Role of Elizabeth Blackwell in the Civil War

Instructor: Erica Cummings

Erica teaches college Humanities, Literature, and Writing classes and has a Master's degree in Humanities.

Being a Civil War soldier was dangerous, not just because of battles but also due to the diseases soldiers could contract in military camps. This lesson discusses the actions of one woman who sought to improve this situation for soldiers!

Improving Battlefield Medical Care

Shockingly, roughly two-thirds of the Civil War's 600,000 or more fatalities were caused by disease. This is not surprising, however, given that the sanitary conditions in the military camps were less than spectacular. Limbs were amputated and bullets were removed using unsterile instruments. Military surgeons would often move from one wounded soldier to the next without even washing their hands. Battlefield nurses were usually untrained. Clearly, the soldiers needed more than just ammunition and rifles to protect themselves during war time.

Civil War wounded
Civil War wounded

Elizabeth Blackwell tried to change this dire situation. Blackwell, who was in fact the first woman ever to earn a medical degree, used her medical knowledge to support the Union's Civil War effort. She helped standardize hygiene practices and also recruited and trained numerous female battle nurses. Though battlefield medical care still had a long way to go, Blackwell helped provide better medical services to wounded soldiers.

The Life of Elizabeth Blackwell

A female doctor was a rarity in the 1860s. In fact, a woman being a doctor was absolutely unheard of before Elizabeth Blackwell came around. Blackwell was born in 1821 to a family of social activists who supported abolition and women's rights. So it's not surprising that Elizabeth decided she wanted to become a doctor.

Blackwell's family fully supported her efforts, but American culture in the mid-1800s was not as encouraging. Her medical school applications were met with confusion, mockery, and sometimes disgust. 'Medicine is no place for a woman!' she was told. However, despite the ridicule and rejection letters, Blackwell pressed on.

In 1847, Blackwell was finally admitted to a medical school in New York. She graduated in 1849 as the first woman in the world to earn a medical degree. It took time for society to accept that a woman could be a doctor, but Blackwell gradually earned a reputation as a skilled physician.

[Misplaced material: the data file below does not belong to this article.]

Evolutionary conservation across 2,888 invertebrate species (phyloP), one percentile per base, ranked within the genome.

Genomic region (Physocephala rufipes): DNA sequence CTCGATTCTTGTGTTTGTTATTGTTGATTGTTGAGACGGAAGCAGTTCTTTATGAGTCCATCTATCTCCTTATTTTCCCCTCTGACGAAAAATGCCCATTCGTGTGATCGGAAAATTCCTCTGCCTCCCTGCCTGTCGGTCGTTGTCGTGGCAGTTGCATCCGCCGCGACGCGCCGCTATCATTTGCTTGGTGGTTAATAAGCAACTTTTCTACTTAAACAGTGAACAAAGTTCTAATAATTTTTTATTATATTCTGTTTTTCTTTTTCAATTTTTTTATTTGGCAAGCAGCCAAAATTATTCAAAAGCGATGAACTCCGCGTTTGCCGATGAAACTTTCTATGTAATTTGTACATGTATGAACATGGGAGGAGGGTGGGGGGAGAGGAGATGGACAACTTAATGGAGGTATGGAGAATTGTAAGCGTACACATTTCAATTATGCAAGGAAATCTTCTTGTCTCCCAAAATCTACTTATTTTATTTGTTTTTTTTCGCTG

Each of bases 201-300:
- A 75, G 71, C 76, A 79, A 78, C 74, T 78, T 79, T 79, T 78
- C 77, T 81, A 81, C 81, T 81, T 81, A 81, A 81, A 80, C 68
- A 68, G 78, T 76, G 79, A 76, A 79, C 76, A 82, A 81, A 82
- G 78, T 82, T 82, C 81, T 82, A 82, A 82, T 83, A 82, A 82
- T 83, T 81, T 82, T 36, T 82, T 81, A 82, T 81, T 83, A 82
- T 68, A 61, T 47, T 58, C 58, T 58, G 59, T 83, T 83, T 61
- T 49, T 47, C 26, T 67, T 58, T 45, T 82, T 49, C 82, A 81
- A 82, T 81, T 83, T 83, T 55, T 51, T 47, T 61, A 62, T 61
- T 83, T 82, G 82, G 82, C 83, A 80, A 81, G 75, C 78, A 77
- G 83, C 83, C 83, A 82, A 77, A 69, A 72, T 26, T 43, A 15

Elizabeth Blackwell
Elizabeth Blackwell

War Breaks Out

When the Civil War broke out in 1861, Blackwell wanted to use her medical knowledge to improve battlefield conditions. She staunchly supported the North, in large part because she was an abolitionist. Blackwell wanted to assist in the war effort, and given her medical knowledge, felt she could be a great asset to the Union cause.

In 1861, Blackwell recruited 4,000 women to form the Women's Central Association of Relief (WCAR) in New York. Blackwell's hope was that the WCAR could become a national network of trained nurses and volunteers who could care for the wounded. But once again, Blackwell encountered resistance. Military officials were not quite ready to hand over the relief effort to a woman's organization.

The WCAR never became the national, female-led relief organization Blackwell wanted it to be, but it did make an impact. Blackwell worked with her sister and another female medical pioneer, Dorothea Dix, to train countless nurses who could then be sent to the front lines.

Up to that point, battlefield nurses were usually untrained, and often unwittingly spread diseases to the very soldiers they were trying to heal. With Blackwell's and Dix's training, though, these nurses learned in-depth medical knowledge as well as proper sanitation and hygiene techniques. This undoubtedly cut down on the spread of disease in army camps and hospitals. Battlefield sanitation still had a long way to go, even after the creation of the WCAR, but Blackwell's emphasis on hygiene and sanitation helped shift battlefield medical care in the right direction.

Civil War nurse
Civil War nurse

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